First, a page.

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    • Blog articles related to hacking are only for informational and educational purposes. Any time the word “hacking” is used on this site, it shall be regarded as Ethical Hacking. You may try out these hacks on your own computer at your own risk. Performing hack attempts (without permission) on computers that you do not own is a serious crime under federal law.
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    Apache Struts is a widely used open-source component in web applications. However, these same benefits and Struts’ integration with other frameworks can make upgrades and patches challenging. A remote code execution vulnerability exists in the REST (representational state transfer) plugin, which uses XStreamHandler to insecurely deserialize user-supplied input in XML requests. 

    An unauthenticated remote attacker can exploit this and execute arbitrary code, via a specially crafted XML request. In this article I explain how an attacker might exploit this Apache Struts vulnerability to obtain root access to the host operating system.

    A search for Apache Struts in reveals 7,455 computers running the application today online, primarily in the US and China. It is unlikely that they have all been patched for this vulnerability and many are probably still vulnerable to attack despite the potentially disastrous consequences. This vulnerability has been exploited in the past, exposing the data for millions of customers.

    Shodan Results for Apache Struts Search

    Figure 1: Shodan Results for Apache Struts Search

    In the following pen test tutorial, we use the Armitage Metasploit GUI platform to enumerate a Unix target, identify the vulnerability, select an exploit, obtain code execution, and gain full control over the target server.

    Armitage is an open-source GUI front-end to the Metasploit Framework that some pentesters favor over even the professional version of Metasploit due to its many useful features and easy integration with other tools. It was developed by Raphael Mudge, the creator of Cobalt Strike. But enough background! Let’s do some ethical hacking!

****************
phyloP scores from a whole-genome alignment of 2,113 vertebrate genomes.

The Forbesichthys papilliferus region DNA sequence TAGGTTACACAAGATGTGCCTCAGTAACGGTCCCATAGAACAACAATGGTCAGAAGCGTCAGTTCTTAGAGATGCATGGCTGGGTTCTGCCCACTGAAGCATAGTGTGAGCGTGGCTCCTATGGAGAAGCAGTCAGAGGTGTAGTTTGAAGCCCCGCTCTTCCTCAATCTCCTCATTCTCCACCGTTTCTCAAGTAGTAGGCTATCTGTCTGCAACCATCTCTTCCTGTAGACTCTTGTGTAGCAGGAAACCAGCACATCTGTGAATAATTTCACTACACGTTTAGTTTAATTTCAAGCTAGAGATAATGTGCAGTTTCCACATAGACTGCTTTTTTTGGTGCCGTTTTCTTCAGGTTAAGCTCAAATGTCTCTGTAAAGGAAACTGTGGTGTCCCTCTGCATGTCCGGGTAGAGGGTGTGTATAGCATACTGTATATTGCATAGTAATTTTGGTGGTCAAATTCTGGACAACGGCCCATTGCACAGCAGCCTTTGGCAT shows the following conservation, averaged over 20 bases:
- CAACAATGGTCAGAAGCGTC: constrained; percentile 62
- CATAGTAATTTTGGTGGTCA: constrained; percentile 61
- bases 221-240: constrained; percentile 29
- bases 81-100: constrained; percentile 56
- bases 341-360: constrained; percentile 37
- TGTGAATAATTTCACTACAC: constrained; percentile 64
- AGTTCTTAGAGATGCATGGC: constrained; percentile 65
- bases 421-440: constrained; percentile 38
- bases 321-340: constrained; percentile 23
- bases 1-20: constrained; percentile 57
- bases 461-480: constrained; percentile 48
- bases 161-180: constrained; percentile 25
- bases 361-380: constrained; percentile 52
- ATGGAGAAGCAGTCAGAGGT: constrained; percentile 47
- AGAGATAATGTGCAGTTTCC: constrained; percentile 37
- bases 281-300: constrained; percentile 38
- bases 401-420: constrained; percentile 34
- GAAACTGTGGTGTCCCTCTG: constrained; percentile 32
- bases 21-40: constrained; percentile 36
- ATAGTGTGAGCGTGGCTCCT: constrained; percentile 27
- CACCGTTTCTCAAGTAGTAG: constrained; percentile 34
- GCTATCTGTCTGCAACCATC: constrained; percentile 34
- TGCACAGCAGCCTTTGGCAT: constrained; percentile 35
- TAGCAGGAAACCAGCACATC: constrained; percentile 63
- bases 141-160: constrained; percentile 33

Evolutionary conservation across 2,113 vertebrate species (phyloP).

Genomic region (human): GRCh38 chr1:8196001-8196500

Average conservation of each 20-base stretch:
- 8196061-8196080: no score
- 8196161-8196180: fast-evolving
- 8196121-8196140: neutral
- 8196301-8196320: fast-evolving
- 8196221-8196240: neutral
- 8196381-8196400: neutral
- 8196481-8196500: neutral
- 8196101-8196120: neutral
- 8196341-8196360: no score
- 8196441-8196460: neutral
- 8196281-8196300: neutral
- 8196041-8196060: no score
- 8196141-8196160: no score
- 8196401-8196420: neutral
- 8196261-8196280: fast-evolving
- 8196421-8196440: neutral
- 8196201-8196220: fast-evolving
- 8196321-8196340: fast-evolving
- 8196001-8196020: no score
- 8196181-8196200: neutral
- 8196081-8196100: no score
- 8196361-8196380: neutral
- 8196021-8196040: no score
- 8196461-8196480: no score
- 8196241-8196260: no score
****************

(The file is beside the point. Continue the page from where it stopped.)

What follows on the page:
1. We start by running a quick Intense Scan with Nmap and identify three open ports with running services:

    • 22/tcp OpenSSH 7.2p2 Ubuntu 4ubuntu2.8 (Ubuntu Linux; protocol 2.0)
    • 8009/tcp     ajp13 Apache Jserv (Protocol v1.3)
    • 8080/tcp     Apache Tomcat 9.0.0.M26
    Figure 2: Nmap Scan Results

    Figure 2: Nmap Scan Results

    2. Apache Tomcat is one of the most popular web server and servlet containers for Java code such as Struts 2. We notice the Apache Tomcat 9.0.0.M26 configuration as possibly affected, so we run an Nmap script to confirm that the system is vulnerable.

    nmap -p 8080 –script http-vuln-cve2017-5638 –script-args path=/struts2-rest-showcase/orders/3

    We confirm that we have a vulnerable application (see Figure 3 below).

    Figure 3: Nmap confirms the vulnerability.

    Figure 3: Nmap confirms the vulnerability.

    3. With a path to the vulnerable application “/struts2-rest-showcase/orders/3” we search Armitage for applicable exploits and choose: struts2_rest_xtream.

    Figure 4: Struts2 Exploits

    Figure 4: Struts2 Exploits

    Apache Struts versions 2.1.2 – 2.3.33 and Struts 2.5 – Struts 2.5.12, using the REST plugin, are vulnerable to a Java deserialization attack in the XStream library.

    4. We configure our exploit and prepare to launch the attack.

    Figure 5: Exploit Configuration

    Figure 5: Exploit Configuration

    5. We execute the exploit by clicking on Launch.

    Figure 6: We launch the exploit and get a bind shell on the target.

    Figure 6: We launch the exploit and get a bind shell on the target.

    6. We open an interactive shell and confirm that we are the root user by dumping the shadow password file (see Figure 7 below).

    Figure 7: Shadow password file dumped with root privileges.

    Figure 7: Shadow password file dumped with root privileges.

    We now have full operational control of the operating system! We own the server! A real attacker could then change the root password to lock out the administrator, use the platform to launch attacks against other systems, deface the website, extract password hashes for off-line cracking and any other data of value, or simply shut down the system. 

    Are you vulnerable to this and similar exploits? What is your level of confidence in your security controls? Only a penetration test, executed by a skilled ethical hacker, can answer that question with certainty. Don’t be the next victim of a breach, have your systems pentested on a regular basis.